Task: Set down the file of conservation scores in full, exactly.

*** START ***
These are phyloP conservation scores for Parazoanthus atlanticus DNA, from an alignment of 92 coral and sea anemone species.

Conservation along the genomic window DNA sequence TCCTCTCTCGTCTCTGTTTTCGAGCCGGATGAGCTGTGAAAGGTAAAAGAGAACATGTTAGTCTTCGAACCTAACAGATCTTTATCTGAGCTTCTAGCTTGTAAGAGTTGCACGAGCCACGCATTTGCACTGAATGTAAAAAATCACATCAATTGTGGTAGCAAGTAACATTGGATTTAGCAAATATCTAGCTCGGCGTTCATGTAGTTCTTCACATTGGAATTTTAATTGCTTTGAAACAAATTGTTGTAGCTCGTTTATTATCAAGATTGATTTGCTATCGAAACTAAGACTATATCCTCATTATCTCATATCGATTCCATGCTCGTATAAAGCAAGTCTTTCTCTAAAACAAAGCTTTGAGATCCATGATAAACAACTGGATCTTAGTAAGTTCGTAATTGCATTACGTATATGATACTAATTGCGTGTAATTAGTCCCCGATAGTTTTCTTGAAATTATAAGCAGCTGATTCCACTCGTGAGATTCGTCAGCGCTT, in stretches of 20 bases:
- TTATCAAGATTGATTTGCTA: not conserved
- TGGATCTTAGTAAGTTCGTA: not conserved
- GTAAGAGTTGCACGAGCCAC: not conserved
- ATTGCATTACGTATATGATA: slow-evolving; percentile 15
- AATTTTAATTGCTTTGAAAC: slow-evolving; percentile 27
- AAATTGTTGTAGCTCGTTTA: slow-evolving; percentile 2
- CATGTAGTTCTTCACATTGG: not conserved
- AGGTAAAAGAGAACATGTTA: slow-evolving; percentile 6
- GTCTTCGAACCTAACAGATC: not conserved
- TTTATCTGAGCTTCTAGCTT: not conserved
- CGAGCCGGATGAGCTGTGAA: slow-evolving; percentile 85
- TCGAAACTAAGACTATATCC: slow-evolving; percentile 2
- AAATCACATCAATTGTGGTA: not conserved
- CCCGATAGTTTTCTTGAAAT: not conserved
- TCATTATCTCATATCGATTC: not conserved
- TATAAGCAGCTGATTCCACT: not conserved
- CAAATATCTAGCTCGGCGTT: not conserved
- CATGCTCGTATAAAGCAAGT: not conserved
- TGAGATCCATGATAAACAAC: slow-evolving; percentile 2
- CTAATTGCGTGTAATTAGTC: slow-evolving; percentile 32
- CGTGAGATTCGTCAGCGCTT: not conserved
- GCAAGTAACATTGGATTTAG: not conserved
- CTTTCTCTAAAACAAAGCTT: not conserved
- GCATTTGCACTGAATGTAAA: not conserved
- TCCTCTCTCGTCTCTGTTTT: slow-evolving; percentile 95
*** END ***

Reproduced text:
These are phyloP conservation scores for Parazoanthus atlanticus DNA, from an alignment of 92 coral and sea anemone species.

Conservation along the genomic window DNA sequence TCCTCTCTCGTCTCTGTTTTCGAGCCGGATGAGCTGTGAAAGGTAAAAGAGAACATGTTAGTCTTCGAACCTAACAGATCTTTATCTGAGCTTCTAGCTTGTAAGAGTTGCACGAGCCACGCATTTGCACTGAATGTAAAAAATCACATCAATTGTGGTAGCAAGTAACATTGGATTTAGCAAATATCTAGCTCGGCGTTCATGTAGTTCTTCACATTGGAATTTTAATTGCTTTGAAACAAATTGTTGTAGCTCGTTTATTATCAAGATTGATTTGCTATCGAAACTAAGACTATATCCTCATTATCTCATATCGATTCCATGCTCGTATAAAGCAAGTCTTTCTCTAAAACAAAGCTTTGAGATCCATGATAAACAACTGGATCTTAGTAAGTTCGTAATTGCATTACGTATATGATACTAATTGCGTGTAATTAGTCCCCGATAGTTTTCTTGAAATTATAAGCAGCTGATTCCACTCGTGAGATTCGTCAGCGCTT, in stretches of 20 bases:
- TTATCAAGATTGATTTGCTA: not conserved
- TGGATCTTAGTAAGTTCGTA: not conserved
- GTAAGAGTTGCACGAGCCAC: not conserved
- ATTGCATTACGTATATGATA: slow-evolving; percentile 15
- AATTTTAATTGCTTTGAAAC: slow-evolving; percentile 27
- AAATTGTTGTAGCTCGTTTA: slow-evolving; percentile 2
- CATGTAGTTCTTCACATTGG: not conserved
- AGGTAAAAGAGAACATGTTA: slow-evolving; percentile 6
- GTCTTCGAACCTAACAGATC: not conserved
- TTTATCTGAGCTTCTAGCTT: not conserved
- CGAGCCGGATGAGCTGTGAA: slow-evolving; percentile 85
- TCGAAACTAAGACTATATCC: slow-evolving; percentile 2
- AAATCACATCAATTGTGGTA: not conserved
- CCCGATAGTTTTCTTGAAAT: not conserved
- TCATTATCTCATATCGATTC: not conserved
- TATAAGCAGCTGATTCCACT: not conserved
- CAAATATCTAGCTCGGCGTT: not conserved
- CATGCTCGTATAAAGCAAGT: not conserved
- TGAGATCCATGATAAACAAC: slow-evolving; percentile 2
- CTAATTGCGTGTAATTAGTC: slow-evolving; percentile 32
- CGTGAGATTCGTCAGCGCTT: not conserved
- GCAAGTAACATTGGATTTAG: not conserved
- CTTTCTCTAAAACAAAGCTT: not conserved
- GCATTTGCACTGAATGTAAA: not conserved
- TCCTCTCTCGTCTCTGTTTT: slow-evolving; percentile 95